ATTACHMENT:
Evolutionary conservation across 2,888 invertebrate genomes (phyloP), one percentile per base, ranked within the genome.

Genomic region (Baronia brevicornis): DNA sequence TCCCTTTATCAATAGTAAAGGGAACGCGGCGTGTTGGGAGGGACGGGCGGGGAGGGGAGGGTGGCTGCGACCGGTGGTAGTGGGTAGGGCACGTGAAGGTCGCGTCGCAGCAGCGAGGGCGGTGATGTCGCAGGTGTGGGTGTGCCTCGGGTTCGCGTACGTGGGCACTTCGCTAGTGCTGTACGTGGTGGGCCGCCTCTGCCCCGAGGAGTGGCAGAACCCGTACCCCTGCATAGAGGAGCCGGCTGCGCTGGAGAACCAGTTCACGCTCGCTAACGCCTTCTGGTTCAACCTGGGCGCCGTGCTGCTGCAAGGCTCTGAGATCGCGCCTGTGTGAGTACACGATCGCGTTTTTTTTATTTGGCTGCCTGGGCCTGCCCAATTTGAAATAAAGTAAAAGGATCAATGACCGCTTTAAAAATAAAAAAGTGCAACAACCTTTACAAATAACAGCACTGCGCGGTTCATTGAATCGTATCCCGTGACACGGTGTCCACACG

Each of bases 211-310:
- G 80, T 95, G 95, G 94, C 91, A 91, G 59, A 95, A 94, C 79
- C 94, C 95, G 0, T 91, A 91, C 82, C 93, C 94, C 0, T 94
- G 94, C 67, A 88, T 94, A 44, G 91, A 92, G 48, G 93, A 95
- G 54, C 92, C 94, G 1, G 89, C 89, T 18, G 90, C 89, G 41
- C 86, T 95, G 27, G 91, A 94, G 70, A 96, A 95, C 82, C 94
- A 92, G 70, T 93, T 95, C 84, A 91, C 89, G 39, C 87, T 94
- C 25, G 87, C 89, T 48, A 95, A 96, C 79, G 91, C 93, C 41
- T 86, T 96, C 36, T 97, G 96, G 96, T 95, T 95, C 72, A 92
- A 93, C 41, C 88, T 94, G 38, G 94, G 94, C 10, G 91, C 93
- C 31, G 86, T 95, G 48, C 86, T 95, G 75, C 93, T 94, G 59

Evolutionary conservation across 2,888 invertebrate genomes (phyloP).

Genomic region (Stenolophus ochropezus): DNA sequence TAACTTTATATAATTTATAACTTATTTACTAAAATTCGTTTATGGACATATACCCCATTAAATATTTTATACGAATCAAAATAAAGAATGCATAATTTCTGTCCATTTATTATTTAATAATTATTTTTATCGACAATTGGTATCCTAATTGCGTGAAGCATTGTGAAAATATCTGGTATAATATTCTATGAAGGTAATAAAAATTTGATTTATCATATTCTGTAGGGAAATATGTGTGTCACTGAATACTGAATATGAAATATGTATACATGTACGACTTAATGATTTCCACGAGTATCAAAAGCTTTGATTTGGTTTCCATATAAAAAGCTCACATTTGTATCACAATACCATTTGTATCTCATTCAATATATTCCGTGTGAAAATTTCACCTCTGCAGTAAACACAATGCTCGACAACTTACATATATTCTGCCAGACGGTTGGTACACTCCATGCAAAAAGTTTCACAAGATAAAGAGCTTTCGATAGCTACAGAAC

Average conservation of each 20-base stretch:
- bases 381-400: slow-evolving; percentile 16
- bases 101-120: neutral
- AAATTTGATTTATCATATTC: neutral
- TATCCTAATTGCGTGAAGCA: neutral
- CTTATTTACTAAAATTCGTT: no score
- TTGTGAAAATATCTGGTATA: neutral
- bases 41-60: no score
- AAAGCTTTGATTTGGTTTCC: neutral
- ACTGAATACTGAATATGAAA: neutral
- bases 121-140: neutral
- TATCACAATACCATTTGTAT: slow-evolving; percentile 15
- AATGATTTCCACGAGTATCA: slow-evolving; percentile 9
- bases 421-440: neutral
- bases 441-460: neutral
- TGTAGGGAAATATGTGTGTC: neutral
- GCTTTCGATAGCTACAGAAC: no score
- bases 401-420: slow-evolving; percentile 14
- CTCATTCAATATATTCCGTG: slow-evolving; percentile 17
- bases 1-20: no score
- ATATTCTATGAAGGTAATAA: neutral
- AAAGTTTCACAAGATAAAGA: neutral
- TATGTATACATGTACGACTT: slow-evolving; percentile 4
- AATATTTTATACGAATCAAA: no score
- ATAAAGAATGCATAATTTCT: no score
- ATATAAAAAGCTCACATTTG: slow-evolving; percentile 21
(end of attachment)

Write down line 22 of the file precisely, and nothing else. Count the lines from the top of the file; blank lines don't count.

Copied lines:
- TTGTGAAAATATCTGGTATA: neutral